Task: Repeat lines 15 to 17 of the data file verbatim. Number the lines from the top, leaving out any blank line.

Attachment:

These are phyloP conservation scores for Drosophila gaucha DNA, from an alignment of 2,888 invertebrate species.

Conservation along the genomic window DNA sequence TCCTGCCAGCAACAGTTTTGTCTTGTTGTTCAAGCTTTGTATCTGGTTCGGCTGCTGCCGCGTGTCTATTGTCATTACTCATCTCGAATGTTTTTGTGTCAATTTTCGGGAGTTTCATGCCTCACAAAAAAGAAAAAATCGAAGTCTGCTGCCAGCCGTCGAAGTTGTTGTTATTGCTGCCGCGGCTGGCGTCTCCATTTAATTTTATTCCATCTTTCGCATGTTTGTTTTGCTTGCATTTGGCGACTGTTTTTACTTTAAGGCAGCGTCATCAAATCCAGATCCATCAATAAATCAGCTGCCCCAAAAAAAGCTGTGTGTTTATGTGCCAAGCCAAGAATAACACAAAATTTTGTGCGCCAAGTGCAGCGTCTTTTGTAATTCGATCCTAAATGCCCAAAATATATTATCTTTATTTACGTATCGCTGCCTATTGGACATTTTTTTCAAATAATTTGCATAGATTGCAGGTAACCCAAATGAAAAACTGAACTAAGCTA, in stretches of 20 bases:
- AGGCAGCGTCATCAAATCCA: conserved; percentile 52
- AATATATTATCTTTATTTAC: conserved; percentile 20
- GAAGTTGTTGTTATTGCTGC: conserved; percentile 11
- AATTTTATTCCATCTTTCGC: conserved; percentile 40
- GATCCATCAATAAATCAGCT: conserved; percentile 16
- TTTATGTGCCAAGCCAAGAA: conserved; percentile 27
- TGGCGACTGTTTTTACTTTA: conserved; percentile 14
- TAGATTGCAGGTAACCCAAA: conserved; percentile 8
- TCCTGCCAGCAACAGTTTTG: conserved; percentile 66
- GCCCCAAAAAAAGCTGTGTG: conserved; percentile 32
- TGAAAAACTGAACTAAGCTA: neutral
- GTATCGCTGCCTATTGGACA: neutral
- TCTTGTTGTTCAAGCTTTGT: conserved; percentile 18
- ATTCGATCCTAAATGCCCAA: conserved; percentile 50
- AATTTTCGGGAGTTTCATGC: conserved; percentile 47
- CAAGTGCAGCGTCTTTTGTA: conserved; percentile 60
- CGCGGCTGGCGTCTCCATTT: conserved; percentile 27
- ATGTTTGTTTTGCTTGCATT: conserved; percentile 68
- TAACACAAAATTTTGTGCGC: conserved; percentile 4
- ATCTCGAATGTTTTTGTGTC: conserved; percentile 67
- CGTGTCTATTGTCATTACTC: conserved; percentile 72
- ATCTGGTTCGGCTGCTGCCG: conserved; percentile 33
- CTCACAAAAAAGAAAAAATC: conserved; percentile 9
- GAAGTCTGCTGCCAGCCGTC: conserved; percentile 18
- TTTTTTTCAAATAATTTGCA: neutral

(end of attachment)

- TCTTGTTGTTCAAGCTTTGT: conserved; percentile 18
- ATTCGATCCTAAATGCCCAA: conserved; percentile 50
- AATTTTCGGGAGTTTCATGC: conserved; percentile 47